Cats are carnivores and their digestive system plays two roles: It breaks down food into nutrients that the cat’s body absorbs. But it also acts as protective wall against harmful bacteria and other thing that can cause diseases and bad things that your cat may eat.
As food enters their mouth a lot of saliva is secreted. It will lubricate, dissolve a chemically break down the food. As a cat takes food into his mouth, it chews it into small pieces. The tongue will help moving the food into the oral pharynx — a hallow structure at the back of its oral cavity. From there the food is swallowed, and moves down into the stomach.
Inside the stomach the food is mixed with potent acids and enzymes that are produced by the stomach lining. Feline gastric juices are strong enough to soften bone. This means that cats can swallow large chunks of prey like rodents or birds. Feathers, hair and bones that are not broken down in the stomach may end the body through the back.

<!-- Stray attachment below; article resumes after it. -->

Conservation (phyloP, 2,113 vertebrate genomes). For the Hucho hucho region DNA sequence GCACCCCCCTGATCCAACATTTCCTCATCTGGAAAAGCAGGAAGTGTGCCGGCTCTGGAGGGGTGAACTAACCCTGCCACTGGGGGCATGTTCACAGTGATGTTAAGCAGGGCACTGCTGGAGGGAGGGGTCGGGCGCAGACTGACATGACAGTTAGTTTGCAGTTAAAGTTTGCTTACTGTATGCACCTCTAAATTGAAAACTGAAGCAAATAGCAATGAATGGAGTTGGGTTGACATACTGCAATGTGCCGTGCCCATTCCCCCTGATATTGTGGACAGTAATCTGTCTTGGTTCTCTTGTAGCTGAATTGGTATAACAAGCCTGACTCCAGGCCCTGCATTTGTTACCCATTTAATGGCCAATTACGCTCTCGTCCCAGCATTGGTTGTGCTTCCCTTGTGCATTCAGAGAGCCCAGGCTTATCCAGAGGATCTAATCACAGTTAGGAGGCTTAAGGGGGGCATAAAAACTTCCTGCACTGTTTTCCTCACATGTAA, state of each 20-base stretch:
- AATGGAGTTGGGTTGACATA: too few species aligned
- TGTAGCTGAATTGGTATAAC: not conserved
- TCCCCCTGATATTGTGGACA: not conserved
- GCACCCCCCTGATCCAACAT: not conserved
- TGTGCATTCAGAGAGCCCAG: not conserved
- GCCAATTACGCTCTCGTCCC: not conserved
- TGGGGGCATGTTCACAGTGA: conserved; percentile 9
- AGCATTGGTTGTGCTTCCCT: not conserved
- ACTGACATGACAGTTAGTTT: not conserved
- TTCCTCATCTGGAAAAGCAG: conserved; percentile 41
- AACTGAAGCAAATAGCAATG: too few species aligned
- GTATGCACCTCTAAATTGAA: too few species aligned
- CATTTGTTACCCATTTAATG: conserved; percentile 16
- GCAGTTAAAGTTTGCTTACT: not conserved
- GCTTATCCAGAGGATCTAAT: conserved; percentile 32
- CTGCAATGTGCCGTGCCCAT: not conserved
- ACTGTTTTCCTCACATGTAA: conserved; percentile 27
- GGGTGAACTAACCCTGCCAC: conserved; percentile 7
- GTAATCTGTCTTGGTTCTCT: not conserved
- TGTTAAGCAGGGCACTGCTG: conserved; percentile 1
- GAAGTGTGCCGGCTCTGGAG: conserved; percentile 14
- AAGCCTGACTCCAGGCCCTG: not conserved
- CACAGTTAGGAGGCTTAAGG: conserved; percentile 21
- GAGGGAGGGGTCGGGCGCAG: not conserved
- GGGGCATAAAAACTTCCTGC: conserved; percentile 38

When the stomach is done with the food it moves through the pylorus. The pylorus is a ring like muscle that constricts or relaxes as needed to control flow into the first section of the small intestine. This is also where most of the digestion takes place. The food is mixed with a bitter yellow liquid called bile that is coming from the liver, and with a fluid from the pancreas. Those fluids and liquids play a big role together with the enzymes. It will balance the harsh stomach acids and break down proteins, fats and carbohydrates. This needs to happen so it can be absorbed through the intestinal lining and into the cat’s blood.
When the small intestine is done with its job, it’s time for the large intestine to do its job. This intestine will absorb extra nutrients and take out the remaining water from the food, because the large intestine works as a storage area for solid material that is left after the digestive process: Poop — and we all know how poop leaves the body.
This process normally takes about 20 hours in an adult cat.